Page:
Talk:Islam in Europe
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Islam by country
I oppose the idea to add data on muslim meberships by country in Europe. The added data seem to be carefully elaborated and reasonable sourced. However there is already an article islam by country. It is always a pain to sync and update data refering to the same subject in different articles. Hence I prefer a link to the islam by country article rather than a duplication of data here. Any thoughts? --Nillurcheier (talk) 09:29, 29 December 2017 (UTC)
- The table is very helpful and relevant for this article, and exactly the right place for this kind of information. All population data in any article needs to be updated, that's not a reason to delete it. Jeppiz (talk) 11:19, 29 December 2017 (UTC)
Changing sourced content into unsourced content?
@Zoupan: I'm not entirely sure why you keep changing:
- "Through the Muslim conquest of Persia, Islam penetrated into regions that would later become part of Russia"
- "Islam began significantly expanding in the Caucasus after conquests by Persian dynasties since the early 16th century."
- Hi LouisAragon, the Muslim conquest might have introduced Islam to Caucasus, but its expansion is more relevant to the article intro. On another note, those territories may not be regarded Europe. No idea why the intro should be riddled with refs (it shouldn't); there is still a section on Russia where information should be added, but summarized — the theme is big. I think '7th-century Caucasus and Bulgaria' is undue weight in the intro. Cheers.--Zoupan 08:38, 30 December 2017 (UTC)
- On the Caucasus, Islam in introduced via missionaries in Daghestan early on. Circassian regions only become Muslim in the 18th and 19th century to get assistance of the Muslim Ottoman Empire to fight Russia. If some of this needs to be added i can via some sources like Jaimoukha, Richmond, etc.Resnjari (talk) 09:17, 30 December 2017 (UTC)
American editors insist, against all evidence, that Moscow is full of Muslims
I'm from Moscow, Russia and was amused to read that my city is "home to 1,5 Muslims". This sentence was plain inaccurate, so I corrected that, providing a (Russian-language) realiable source, but had my edits reverted twice by editors from the United States, who think they understand my city's demographics better than I do.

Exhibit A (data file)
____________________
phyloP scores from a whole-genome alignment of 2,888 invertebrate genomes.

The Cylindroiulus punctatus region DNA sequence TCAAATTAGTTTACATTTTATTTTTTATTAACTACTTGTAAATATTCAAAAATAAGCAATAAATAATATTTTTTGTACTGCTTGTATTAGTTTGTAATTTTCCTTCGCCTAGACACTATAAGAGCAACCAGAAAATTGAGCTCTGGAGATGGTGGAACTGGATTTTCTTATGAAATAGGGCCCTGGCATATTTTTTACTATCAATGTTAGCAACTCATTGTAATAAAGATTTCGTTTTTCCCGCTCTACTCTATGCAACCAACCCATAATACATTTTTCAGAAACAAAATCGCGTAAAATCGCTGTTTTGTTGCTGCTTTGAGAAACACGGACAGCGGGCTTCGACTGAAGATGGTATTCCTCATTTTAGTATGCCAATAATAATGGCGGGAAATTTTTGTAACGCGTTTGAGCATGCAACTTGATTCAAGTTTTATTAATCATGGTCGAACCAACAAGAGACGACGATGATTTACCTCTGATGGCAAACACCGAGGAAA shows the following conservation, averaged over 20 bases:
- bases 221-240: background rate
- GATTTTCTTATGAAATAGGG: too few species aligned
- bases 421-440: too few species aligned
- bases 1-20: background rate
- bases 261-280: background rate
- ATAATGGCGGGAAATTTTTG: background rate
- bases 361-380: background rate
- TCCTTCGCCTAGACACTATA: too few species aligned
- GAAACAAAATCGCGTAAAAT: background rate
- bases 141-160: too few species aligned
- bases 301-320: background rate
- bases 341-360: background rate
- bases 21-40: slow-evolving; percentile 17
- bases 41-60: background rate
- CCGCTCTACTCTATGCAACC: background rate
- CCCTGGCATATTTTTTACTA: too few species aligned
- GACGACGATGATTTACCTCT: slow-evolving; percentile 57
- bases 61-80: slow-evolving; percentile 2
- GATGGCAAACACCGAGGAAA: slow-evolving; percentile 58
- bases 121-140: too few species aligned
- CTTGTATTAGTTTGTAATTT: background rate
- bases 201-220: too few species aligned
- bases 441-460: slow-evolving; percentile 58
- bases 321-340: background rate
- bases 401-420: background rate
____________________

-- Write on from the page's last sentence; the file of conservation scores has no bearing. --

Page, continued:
I understand that Wikipedia is an American website, so long-term I cannot win this edit war, but this only means that quality of Wikipedia content, already pretty low, will continue to suffer. 126.96.36.199 (talk) 12:37, 3 June 2018 (UTC)
- How about finding academic sources that support your position. Wikipedia works on principles of wp:reliable and wp:secondary. Google scholar and google books would be a good place to start. Best.Resnjari (talk) 13:02, 3 June 2018 (UTC)
- Russian state does not collect information on religious affiliation, so all we have is various estimates. Saying that Moscow is "home" to millions of Muslims has become a cliche in Western press. The reality is quite different. To quote Moscow mayor:
- It has turned out that the praying Muslims are not at all Russian citizens and they are not Moscow residents. They are labor migrants. There are only 10 percent of Moscow residents among them and building mosques for everyone who wants it – I think this will be over the top,” Sergey Sobyanin said in an interview with Moscow's Echo radio.Link
- Here is how labor migration works in Russia: a bunch of men of Uzbekistan work to complete construction project. Then they go home to their families in Uzbekistan, while the next batch of workers comes to replace them. Moscow is hosting a large Muslim population, but it's not their "home". Only a small fraction of them manage to settle here and obtain a permanent residence.188.8.131.52 (talk) 14:08, 3 June 2018 (UTC)